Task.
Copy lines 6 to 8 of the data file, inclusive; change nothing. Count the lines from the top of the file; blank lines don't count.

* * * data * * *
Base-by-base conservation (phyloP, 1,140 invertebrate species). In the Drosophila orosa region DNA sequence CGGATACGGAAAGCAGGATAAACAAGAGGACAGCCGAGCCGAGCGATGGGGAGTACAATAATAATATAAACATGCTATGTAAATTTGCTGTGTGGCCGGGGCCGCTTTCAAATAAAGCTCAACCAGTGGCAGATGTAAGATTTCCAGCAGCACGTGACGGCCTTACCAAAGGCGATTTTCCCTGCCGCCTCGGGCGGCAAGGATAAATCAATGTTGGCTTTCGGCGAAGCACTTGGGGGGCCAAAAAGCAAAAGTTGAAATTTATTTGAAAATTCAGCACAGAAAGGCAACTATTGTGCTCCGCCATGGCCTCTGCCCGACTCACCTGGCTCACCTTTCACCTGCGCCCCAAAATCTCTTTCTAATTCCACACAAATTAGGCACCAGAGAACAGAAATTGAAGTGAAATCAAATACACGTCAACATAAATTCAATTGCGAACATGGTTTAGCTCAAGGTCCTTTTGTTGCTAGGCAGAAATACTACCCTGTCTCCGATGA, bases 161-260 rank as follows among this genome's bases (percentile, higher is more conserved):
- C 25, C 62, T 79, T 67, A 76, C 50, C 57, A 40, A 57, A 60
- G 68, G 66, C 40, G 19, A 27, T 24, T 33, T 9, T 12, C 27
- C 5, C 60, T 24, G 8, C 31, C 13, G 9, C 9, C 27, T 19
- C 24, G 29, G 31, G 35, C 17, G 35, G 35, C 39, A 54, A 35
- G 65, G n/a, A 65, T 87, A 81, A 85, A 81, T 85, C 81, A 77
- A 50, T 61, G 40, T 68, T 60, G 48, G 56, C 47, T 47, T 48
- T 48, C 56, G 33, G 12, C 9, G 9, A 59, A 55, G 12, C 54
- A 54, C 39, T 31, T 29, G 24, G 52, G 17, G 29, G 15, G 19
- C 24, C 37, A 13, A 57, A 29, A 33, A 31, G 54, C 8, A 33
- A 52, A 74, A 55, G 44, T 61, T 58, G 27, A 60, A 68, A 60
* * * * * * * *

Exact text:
- G 65, G n/a, A 65, T 87, A 81, A 85, A 81, T 85, C 81, A 77
- A 50, T 61, G 40, T 68, T 60, G 48, G 56, C 47, T 47, T 48
- T 48, C 56, G 33, G 12, C 9, G 9, A 59, A 55, G 12, C 54